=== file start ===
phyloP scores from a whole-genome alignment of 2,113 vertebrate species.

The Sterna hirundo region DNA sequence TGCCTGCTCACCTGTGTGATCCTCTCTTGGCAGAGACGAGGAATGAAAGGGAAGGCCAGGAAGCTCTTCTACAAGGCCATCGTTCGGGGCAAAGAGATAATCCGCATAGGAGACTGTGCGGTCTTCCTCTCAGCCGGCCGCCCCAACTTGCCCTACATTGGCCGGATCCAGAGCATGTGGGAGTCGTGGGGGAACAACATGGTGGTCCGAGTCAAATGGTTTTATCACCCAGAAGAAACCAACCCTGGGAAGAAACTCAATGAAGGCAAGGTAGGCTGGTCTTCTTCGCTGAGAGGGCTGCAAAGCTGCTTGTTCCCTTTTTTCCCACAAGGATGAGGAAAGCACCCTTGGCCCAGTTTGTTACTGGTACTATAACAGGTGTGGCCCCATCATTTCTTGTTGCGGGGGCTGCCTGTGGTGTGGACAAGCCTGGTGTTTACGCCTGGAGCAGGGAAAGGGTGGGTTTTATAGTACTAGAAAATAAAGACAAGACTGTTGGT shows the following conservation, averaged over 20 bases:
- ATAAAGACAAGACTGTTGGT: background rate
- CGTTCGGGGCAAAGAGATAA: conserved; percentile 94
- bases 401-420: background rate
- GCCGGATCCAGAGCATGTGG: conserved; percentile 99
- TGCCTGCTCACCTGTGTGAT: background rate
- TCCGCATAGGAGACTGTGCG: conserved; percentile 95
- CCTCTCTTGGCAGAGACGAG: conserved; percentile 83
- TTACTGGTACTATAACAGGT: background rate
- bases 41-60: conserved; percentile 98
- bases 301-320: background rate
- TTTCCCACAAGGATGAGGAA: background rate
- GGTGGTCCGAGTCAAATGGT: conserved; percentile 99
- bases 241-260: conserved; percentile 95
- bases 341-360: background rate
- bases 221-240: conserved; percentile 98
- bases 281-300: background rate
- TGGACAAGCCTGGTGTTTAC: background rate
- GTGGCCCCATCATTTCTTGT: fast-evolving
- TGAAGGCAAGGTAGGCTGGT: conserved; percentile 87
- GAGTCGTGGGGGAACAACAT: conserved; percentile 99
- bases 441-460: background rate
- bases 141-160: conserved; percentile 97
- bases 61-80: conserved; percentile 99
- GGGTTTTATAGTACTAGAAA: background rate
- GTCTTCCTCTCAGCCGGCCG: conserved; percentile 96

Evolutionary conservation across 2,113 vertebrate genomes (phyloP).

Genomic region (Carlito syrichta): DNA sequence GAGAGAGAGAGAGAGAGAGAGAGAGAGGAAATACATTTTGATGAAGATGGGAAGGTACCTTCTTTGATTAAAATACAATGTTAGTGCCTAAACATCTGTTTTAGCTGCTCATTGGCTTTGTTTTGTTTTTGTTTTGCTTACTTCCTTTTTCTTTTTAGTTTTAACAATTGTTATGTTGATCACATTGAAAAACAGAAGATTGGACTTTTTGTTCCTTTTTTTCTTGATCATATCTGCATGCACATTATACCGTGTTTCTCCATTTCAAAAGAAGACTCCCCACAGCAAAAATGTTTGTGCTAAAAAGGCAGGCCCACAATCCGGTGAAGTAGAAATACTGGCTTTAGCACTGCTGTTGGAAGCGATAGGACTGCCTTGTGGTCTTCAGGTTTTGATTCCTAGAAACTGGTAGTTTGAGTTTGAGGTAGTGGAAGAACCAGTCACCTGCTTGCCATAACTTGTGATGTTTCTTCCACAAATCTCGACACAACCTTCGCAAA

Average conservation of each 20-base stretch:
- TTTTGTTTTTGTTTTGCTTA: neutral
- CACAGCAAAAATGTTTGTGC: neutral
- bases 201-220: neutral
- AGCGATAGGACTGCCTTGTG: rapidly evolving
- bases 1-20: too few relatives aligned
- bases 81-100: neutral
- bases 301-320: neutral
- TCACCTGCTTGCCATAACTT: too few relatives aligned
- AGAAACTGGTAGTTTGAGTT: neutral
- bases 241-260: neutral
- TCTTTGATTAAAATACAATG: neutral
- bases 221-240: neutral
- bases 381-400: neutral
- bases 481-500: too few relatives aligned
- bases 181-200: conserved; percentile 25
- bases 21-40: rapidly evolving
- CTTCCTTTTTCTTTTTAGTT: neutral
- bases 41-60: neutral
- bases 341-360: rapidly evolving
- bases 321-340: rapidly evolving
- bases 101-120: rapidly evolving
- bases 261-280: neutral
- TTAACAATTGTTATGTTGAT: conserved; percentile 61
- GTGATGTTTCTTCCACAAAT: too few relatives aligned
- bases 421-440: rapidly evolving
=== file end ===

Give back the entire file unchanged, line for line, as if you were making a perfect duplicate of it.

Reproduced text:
phyloP scores from a whole-genome alignment of 2,113 vertebrate species.

The Sterna hirundo region DNA sequence TGCCTGCTCACCTGTGTGATCCTCTCTTGGCAGAGACGAGGAATGAAAGGGAAGGCCAGGAAGCTCTTCTACAAGGCCATCGTTCGGGGCAAAGAGATAATCCGCATAGGAGACTGTGCGGTCTTCCTCTCAGCCGGCCGCCCCAACTTGCCCTACATTGGCCGGATCCAGAGCATGTGGGAGTCGTGGGGGAACAACATGGTGGTCCGAGTCAAATGGTTTTATCACCCAGAAGAAACCAACCCTGGGAAGAAACTCAATGAAGGCAAGGTAGGCTGGTCTTCTTCGCTGAGAGGGCTGCAAAGCTGCTTGTTCCCTTTTTTCCCACAAGGATGAGGAAAGCACCCTTGGCCCAGTTTGTTACTGGTACTATAACAGGTGTGGCCCCATCATTTCTTGTTGCGGGGGCTGCCTGTGGTGTGGACAAGCCTGGTGTTTACGCCTGGAGCAGGGAAAGGGTGGGTTTTATAGTACTAGAAAATAAAGACAAGACTGTTGGT shows the following conservation, averaged over 20 bases:
- ATAAAGACAAGACTGTTGGT: background rate
- CGTTCGGGGCAAAGAGATAA: conserved; percentile 94
- bases 401-420: background rate
- GCCGGATCCAGAGCATGTGG: conserved; percentile 99
- TGCCTGCTCACCTGTGTGAT: background rate
- TCCGCATAGGAGACTGTGCG: conserved; percentile 95
- CCTCTCTTGGCAGAGACGAG: conserved; percentile 83
- TTACTGGTACTATAACAGGT: background rate
- bases 41-60: conserved; percentile 98
- bases 301-320: background rate
- TTTCCCACAAGGATGAGGAA: background rate
- GGTGGTCCGAGTCAAATGGT: conserved; percentile 99
- bases 241-260: conserved; percentile 95
- bases 341-360: background rate
- bases 221-240: conserved; percentile 98
- bases 281-300: background rate
- TGGACAAGCCTGGTGTTTAC: background rate
- GTGGCCCCATCATTTCTTGT: fast-evolving
- TGAAGGCAAGGTAGGCTGGT: conserved; percentile 87
- GAGTCGTGGGGGAACAACAT: conserved; percentile 99
- bases 441-460: background rate
- bases 141-160: conserved; percentile 97
- bases 61-80: conserved; percentile 99
- GGGTTTTATAGTACTAGAAA: background rate
- GTCTTCCTCTCAGCCGGCCG: conserved; percentile 96

Evolutionary conservation across 2,113 vertebrate genomes (phyloP).

Genomic region (Carlito syrichta): DNA sequence GAGAGAGAGAGAGAGAGAGAGAGAGAGGAAATACATTTTGATGAAGATGGGAAGGTACCTTCTTTGATTAAAATACAATGTTAGTGCCTAAACATCTGTTTTAGCTGCTCATTGGCTTTGTTTTGTTTTTGTTTTGCTTACTTCCTTTTTCTTTTTAGTTTTAACAATTGTTATGTTGATCACATTGAAAAACAGAAGATTGGACTTTTTGTTCCTTTTTTTCTTGATCATATCTGCATGCACATTATACCGTGTTTCTCCATTTCAAAAGAAGACTCCCCACAGCAAAAATGTTTGTGCTAAAAAGGCAGGCCCACAATCCGGTGAAGTAGAAATACTGGCTTTAGCACTGCTGTTGGAAGCGATAGGACTGCCTTGTGGTCTTCAGGTTTTGATTCCTAGAAACTGGTAGTTTGAGTTTGAGGTAGTGGAAGAACCAGTCACCTGCTTGCCATAACTTGTGATGTTTCTTCCACAAATCTCGACACAACCTTCGCAAA

Average conservation of each 20-base stretch:
- TTTTGTTTTTGTTTTGCTTA: neutral
- CACAGCAAAAATGTTTGTGC: neutral
- bases 201-220: neutral
- AGCGATAGGACTGCCTTGTG: rapidly evolving
- bases 1-20: too few relatives aligned
- bases 81-100: neutral
- bases 301-320: neutral
- TCACCTGCTTGCCATAACTT: too few relatives aligned
- AGAAACTGGTAGTTTGAGTT: neutral
- bases 241-260: neutral
- TCTTTGATTAAAATACAATG: neutral
- bases 221-240: neutral
- bases 381-400: neutral
- bases 481-500: too few relatives aligned
- bases 181-200: conserved; percentile 25
- bases 21-40: rapidly evolving
- CTTCCTTTTTCTTTTTAGTT: neutral
- bases 41-60: neutral
- bases 341-360: rapidly evolving
- bases 321-340: rapidly evolving
- bases 101-120: rapidly evolving
- bases 261-280: neutral
- TTAACAATTGTTATGTTGAT: conserved; percentile 61
- GTGATGTTTCTTCCACAAAT: too few relatives aligned
- bases 421-440: rapidly evolving